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How ‘Kosher’ Is Kosher Food?

If the term ‘kosher’ means fit, or done right, is the food we eat ‘kosher” if it’s produced using unethical practices? What if it meets all other technical requirements? Conservative Rabbi Morris Allen says, “no”. For Rabbi Allen, it is not enough to be concerned about the ritual specifics of the kosher food we eat without also being concerned about the ethical issues raised by its production, processing, and marketing.
This realization grew out of Rabbi Allen’s “Chew by Choice” program, which he began to encourage kosher observance in his congregation. He soon realized that ritual observance divorced from ethical observance is inconsistent with Jewish values. Thus was born Heksher Tzedek, now a national program of the Conservative Movement.


For generations, kosher consumers have relied on kosher certifying agencies to be their eyes and ears at kosher food production plants, assuring that kosher standards are maintained. A heksher is a symbol that a particular processed food has received the approval of a certifying agency as to its kosher fitness.
Heksher Tzedek, a symbol sporting a “J” and the Hebrew letter tzadi–the first letter in the Hebrew word for justice, tzedek (but that is another kind of symbol all together). A Heksher Tzedek appears in addition to standard kosher supervision, which will still be done by the standard kosher organizations. To win a Heksher Tzedek, the company must pass five additional eco-kosher and fair trade qualifications: that the food is produced in a humane manner; that food producers provide fair wages and benefits for employees; that they provide workers a safe and healthy environment with sufficient training; that the environmental impact of food production is limited as much as possible; that corporations behind the food permit transparency to check accountability and integrity; and that humane kosher slaughtering is utilized.
There is reason for concern about all of these issues as awareness about fair trade issues and the environmental impact of agribusiness increases. In addition, a recent PETA investigation has uncovered inhumane kosher slaughtering methods in South American kosher slaughtering plants, according to a recent report in the Forward. South American kosher meat plants, which provide the majority of meat for Israel, still use what is largely seen as a barbaric method: shackling the back leg of the animal, hoisting it up by its back leg, then dropping it to the ground to be held down and then slaughtered. More humane methods for kosher slaughtering are currently available. According to the Forward, such procedures are being discussed by Israel’s chief rabbinate but no action seems imminent.
What’s the delay? The Conservative Movement’s Committee on Jewish Law and Standards unanimously deemed such shackling and hoisting as invalid over seven years ago.
With Heksher Tzedek, the Conservative Movement is providing a real service: a way for all of us concerned about the social and environmental impact of what we eat to know that the kosher food we eat is truly “kosher” in the full sense of the word. That is helpful even for those who are vegetarians.

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Al Eastman

posted March 3, 2008 at 4:29 pm

EVERYONE should be concerned about the treatment of the animals in our food chain… Jews, Christians, Muslims and agnostics (vegans need not worry – LOL). Aside from religious requirements, the recent revelation of the downed cattle in the San Diego meat plant should make all of us demand stricter inspections at slaughterhouses. I would gladly pay another ten cents a pound for my meats if that would ensure the processing plants are clean and only healthy animals are put into our food supply. Perhaps if each of us contacted our members of congress about this concern, more inspectors would be hired. This may be a simplistic approach, but I’m open to suggestion.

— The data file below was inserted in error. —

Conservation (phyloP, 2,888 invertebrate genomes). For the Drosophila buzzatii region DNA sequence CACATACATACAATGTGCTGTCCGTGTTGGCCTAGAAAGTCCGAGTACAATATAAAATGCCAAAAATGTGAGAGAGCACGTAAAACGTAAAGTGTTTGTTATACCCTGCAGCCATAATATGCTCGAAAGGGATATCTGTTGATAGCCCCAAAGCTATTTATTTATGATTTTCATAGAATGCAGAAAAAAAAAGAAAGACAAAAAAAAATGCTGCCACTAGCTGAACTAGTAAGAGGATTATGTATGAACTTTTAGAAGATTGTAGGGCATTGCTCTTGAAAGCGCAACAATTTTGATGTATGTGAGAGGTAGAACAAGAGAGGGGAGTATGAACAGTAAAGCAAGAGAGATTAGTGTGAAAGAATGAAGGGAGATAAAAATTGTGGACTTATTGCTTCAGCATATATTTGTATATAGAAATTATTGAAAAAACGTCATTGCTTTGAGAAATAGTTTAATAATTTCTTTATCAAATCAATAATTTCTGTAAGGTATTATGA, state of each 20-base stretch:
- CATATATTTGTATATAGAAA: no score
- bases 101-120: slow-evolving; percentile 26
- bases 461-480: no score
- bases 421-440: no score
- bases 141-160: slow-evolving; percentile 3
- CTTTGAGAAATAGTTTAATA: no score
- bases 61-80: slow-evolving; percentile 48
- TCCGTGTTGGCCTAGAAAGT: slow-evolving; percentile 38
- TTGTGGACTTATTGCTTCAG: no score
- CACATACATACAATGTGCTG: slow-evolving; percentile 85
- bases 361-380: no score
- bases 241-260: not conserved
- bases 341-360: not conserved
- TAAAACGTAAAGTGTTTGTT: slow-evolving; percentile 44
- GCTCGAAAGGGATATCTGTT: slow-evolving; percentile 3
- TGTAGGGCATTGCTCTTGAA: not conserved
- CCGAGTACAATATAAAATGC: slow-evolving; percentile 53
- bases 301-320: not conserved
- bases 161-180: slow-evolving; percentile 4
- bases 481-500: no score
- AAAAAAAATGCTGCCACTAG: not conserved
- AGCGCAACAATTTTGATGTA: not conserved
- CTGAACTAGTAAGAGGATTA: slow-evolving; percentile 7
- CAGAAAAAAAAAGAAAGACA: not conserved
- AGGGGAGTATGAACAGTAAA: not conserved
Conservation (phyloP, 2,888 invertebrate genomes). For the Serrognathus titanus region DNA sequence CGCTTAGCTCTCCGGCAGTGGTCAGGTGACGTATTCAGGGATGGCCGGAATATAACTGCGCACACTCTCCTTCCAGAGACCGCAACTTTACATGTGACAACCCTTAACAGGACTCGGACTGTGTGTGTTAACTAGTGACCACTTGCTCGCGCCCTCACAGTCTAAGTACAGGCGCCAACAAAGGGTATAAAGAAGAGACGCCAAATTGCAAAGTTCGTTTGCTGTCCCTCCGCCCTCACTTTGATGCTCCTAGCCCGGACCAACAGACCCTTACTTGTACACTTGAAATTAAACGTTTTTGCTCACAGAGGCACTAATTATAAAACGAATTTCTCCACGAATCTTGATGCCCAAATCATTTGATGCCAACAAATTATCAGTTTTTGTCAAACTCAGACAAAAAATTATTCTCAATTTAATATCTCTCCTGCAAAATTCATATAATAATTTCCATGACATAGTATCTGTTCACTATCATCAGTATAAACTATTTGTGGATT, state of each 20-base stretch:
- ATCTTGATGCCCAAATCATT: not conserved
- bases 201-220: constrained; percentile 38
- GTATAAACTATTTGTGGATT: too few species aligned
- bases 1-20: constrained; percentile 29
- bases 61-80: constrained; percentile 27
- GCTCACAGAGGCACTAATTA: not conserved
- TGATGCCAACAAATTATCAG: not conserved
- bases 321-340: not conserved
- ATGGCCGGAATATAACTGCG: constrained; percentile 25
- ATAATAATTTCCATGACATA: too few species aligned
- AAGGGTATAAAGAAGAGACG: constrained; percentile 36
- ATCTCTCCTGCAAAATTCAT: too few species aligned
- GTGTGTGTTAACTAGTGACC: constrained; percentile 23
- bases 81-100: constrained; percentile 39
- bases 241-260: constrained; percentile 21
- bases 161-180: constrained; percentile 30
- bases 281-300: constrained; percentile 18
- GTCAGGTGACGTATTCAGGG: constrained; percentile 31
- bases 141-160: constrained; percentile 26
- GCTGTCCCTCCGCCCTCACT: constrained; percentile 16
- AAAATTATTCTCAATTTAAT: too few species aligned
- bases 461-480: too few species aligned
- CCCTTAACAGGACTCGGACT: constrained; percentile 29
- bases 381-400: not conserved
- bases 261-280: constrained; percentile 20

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posted March 3, 2008 at 6:10 pm

I agree that I don’t see a reason for the hold-up. Right now I’m extremely ambivalent about buying kosher meat — I mostly eat vegetarian — and I’ve been really appalled by the attempts of plants like Agriprocessors to obscure their production methods and downplay the seriousness of the charges. I would definitely buy food with a Heksher Tzedek. The rabbi in a Conservative synagogue I attended about a year ago asked how many people would look for the heksher, and the majority raised their hands.
I think this is definitely one thing that could form part of Conservative Judaism’s core vision. I think right now the movement really lacks a sense of purpose, and I think it would send a strong message if *religious* Jews refused to buy “kosher” meat without the heksher tzedek. I wish leaders like Rabbi Allen much success in getting this passed, because I’m sure there are plenty of obstacles to doing it.

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posted March 3, 2008 at 11:35 pm

If Judaism really was concerned about every itty-bitty problem in slaughtering (that’s the correct word, slaughtering) an animal, Judaism would be a completely vegetarian religion (as others are).
Are there any ‘Hecksher Tzedek’ slaughterhouses? I doubt it-none are mentioned.
1/ Why would any business associate itself with the fastest shrinking branch of Judaism, the Conservatives?
2/ Most of the people who truly concern themselves with buying kosher year round are the Orthodox. And they generally go by the Orthodox heckshers.